Wednesday, June 18, 2008

CrimeFest Hits Bristol, Part II

(Editor’s note: This is the second installment of British correspondent Ali Karim’s report from the recent CrimeFest convention, held in Southwest England. Part I can be found here.)

Peter Guttridge interviews CrimeFest special guest Jeff Lindsay.

Day Two, June 6. My alarm went off at 6 a.m. and I felt distinctly queasy, as I reckoned I’d had less than two hours sleep. Shots editor Mike Stotter and I had been rather unsuccessful at pacing ourselves at the start of CrimeFest, and in fact had wound up drinking most of the night away with novelist Simon Kernick (Severed). Now, it seemed, I was paying the price.

It was my demanding day job that forced me to switch on my laptop computer at this ridiculous hour of the morning. While the machine was busy booting up, I ran my head under the shower nozzle, the temperature as cold as the dial would permit. After drying my face and hair, I went through my e-mail messages, sorted out a few issues (most of them caused by the soaring cost of fuel), then made several cell phone calls and slammed back some Aspirin. Working with two hours’ sleep was made more challenging by the sound of Stotter’s stentorian snoring from the next bed. When I could take no more, I finally shut the lid on my laptop and climbed into the shower once again, hoping that a bit more cold water torture would stir me back to life. I was set to moderate the first of two “Fresh Blood” panels (showcasing debut crime writers) at the ungodly hour of 9 a.m., and couldn’t afford to be less than sharp.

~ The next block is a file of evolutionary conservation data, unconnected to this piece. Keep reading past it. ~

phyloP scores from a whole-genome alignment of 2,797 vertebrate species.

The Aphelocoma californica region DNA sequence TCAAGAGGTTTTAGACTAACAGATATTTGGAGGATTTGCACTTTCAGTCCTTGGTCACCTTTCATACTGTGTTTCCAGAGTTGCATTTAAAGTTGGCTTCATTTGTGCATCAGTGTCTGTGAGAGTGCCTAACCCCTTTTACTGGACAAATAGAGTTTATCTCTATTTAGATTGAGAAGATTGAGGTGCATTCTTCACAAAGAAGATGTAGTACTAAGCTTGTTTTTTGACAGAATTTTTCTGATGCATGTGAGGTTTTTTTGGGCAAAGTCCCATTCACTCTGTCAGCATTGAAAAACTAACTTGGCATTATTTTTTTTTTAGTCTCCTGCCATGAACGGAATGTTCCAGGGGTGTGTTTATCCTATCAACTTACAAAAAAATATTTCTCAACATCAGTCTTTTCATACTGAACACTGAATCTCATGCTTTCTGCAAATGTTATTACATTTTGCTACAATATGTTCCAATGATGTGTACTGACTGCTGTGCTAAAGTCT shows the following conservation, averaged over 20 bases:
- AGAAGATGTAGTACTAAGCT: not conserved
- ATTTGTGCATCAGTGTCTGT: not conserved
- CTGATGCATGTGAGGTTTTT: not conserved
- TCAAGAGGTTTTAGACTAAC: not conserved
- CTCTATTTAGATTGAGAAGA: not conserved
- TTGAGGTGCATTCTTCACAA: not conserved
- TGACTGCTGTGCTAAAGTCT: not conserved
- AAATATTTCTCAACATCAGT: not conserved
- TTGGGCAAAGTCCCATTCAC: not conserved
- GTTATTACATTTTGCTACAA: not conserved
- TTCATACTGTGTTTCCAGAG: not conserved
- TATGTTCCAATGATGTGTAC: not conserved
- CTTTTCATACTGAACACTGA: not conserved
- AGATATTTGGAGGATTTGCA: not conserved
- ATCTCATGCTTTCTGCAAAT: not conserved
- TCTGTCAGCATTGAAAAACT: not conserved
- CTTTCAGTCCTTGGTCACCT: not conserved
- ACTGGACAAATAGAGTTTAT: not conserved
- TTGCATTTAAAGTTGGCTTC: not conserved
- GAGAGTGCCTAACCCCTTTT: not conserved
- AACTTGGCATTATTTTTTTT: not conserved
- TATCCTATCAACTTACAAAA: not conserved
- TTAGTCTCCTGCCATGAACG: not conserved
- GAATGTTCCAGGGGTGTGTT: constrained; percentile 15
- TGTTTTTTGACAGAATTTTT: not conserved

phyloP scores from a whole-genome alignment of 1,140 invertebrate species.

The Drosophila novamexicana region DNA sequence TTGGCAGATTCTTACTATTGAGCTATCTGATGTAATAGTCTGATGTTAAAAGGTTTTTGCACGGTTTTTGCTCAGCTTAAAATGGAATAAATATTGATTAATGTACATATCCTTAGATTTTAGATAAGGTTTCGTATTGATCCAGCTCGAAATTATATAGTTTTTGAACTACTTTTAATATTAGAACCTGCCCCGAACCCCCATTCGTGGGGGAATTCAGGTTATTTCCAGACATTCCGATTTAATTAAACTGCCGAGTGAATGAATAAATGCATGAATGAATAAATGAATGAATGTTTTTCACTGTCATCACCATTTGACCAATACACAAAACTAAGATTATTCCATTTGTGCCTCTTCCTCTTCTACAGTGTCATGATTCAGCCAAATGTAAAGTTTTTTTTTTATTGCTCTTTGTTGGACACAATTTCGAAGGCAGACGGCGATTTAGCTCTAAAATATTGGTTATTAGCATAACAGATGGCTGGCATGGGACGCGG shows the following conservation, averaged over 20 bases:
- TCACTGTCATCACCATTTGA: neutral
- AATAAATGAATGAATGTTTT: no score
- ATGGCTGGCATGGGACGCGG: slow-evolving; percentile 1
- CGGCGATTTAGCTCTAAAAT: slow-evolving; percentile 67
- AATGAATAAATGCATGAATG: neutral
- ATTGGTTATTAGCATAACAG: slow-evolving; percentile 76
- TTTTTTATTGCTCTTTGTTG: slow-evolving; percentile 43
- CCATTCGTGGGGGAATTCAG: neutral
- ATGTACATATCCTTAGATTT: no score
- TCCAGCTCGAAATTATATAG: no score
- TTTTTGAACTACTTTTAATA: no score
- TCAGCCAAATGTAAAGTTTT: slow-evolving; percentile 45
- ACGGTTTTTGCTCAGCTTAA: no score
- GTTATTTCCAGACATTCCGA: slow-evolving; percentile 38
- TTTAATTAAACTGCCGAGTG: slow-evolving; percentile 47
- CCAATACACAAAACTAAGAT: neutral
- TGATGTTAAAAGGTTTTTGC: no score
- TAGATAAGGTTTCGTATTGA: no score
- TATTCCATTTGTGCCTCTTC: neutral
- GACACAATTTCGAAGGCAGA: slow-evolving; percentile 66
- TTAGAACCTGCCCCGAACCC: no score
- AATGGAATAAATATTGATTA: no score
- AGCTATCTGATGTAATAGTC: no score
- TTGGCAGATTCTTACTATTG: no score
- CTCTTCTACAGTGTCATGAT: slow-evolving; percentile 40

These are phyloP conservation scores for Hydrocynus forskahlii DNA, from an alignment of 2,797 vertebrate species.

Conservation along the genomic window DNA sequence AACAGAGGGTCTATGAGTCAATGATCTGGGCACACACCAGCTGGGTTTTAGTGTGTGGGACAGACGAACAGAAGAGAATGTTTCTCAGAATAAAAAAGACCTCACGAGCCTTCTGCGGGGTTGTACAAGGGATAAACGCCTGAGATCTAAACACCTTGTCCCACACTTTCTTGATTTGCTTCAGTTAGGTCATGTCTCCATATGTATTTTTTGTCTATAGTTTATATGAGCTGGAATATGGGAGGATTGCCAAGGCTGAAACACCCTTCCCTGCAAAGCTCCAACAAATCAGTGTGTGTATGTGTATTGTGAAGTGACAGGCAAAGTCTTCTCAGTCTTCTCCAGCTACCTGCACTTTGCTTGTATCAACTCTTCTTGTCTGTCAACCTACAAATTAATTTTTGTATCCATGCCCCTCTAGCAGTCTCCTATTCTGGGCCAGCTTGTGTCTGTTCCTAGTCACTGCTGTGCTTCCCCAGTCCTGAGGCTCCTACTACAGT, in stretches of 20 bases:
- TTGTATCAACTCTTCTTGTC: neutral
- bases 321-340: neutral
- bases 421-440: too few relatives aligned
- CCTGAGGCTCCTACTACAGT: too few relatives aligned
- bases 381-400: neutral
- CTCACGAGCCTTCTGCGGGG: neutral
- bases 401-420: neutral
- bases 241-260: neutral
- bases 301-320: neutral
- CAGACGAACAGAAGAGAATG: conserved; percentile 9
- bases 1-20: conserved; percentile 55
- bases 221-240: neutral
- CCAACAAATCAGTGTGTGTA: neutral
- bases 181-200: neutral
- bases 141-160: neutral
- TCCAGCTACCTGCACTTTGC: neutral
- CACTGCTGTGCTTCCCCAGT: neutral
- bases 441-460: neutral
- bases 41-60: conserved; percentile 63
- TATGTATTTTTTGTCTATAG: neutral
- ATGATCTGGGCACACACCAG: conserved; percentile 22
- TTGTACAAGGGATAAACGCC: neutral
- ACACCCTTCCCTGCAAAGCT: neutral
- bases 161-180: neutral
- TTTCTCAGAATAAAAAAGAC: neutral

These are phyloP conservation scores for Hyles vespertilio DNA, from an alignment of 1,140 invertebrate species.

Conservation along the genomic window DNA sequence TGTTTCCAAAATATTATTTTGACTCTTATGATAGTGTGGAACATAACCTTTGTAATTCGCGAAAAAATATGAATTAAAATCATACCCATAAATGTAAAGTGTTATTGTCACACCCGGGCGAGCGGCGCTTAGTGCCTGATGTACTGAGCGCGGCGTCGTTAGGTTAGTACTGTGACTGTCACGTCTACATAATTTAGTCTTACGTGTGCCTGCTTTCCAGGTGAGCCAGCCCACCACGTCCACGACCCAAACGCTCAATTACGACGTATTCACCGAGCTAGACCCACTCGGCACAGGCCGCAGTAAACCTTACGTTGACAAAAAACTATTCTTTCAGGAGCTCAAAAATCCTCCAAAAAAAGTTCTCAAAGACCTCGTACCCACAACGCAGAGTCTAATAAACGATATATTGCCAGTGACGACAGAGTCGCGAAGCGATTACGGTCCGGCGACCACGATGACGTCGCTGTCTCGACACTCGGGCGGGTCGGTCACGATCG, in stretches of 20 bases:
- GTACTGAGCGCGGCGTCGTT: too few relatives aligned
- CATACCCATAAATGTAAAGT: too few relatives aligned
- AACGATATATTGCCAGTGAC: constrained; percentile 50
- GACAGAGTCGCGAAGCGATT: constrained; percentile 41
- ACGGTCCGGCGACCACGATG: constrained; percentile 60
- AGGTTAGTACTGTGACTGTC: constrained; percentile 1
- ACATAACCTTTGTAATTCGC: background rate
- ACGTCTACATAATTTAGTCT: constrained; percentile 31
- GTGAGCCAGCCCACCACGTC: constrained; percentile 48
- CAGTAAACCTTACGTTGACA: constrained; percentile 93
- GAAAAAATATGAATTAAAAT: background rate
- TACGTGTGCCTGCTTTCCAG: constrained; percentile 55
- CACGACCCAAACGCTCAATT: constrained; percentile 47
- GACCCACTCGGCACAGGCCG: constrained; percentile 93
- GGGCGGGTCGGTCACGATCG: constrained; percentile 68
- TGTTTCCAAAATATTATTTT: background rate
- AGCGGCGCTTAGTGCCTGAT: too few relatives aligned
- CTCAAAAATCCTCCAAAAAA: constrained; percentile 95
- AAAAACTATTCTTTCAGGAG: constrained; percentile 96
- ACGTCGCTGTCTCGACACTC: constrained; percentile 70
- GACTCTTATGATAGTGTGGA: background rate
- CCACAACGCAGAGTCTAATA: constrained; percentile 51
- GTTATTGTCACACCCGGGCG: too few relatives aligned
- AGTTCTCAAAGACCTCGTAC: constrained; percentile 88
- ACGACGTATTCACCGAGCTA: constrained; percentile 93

Dry again and dressed, I headed off to breakfast with Tony Black (Paying for It) and Caro Ramsey (Absolution), which for me comprised a lot of coffee. And I do mean a lot of coffee.

I’d e-mailed the members of both my Friday and Saturday morning “Fresh Blood” panels prior to this conference beginning, sending them notes, pointers, advice, and some questions that I hoped would stimulate their thoughts and insights. I was conscious of the fact that for some of these writers, this would be the first convention panel they’d ever sat on, and perhaps the first public speaking they’d ever done. Rather than start off cold before an audience, I suggested that we all meet 20 minutes before the discussion was to commence, so we could chat a bit and get some rapport going.

Tony Black was on Friday’s panel, as were Elena Forbes (Die with Me, Our Lady of Pain), Kaye C. Hill (Dead Woman’s Shoes), Roger Hudson (Death Comes by Amphora), Ken Isaacson (Silent Counsel), and Roz Southey (Chords and Discords). Forbes had participated on panels before, I knew, including during last year’s Harrogate Crime Writing Festival; and Isaacson has been heavily involved with the Mystery Writers of America, New York Chapter. So I was less concerned about them, than I was for the rest--and my hungover self. Yet we all had notes in front of us, like barriers against embarrassment, so I was feeling adequately relaxed as our audience began filing into the auditorium. It was a decent turnout, despite the early hour.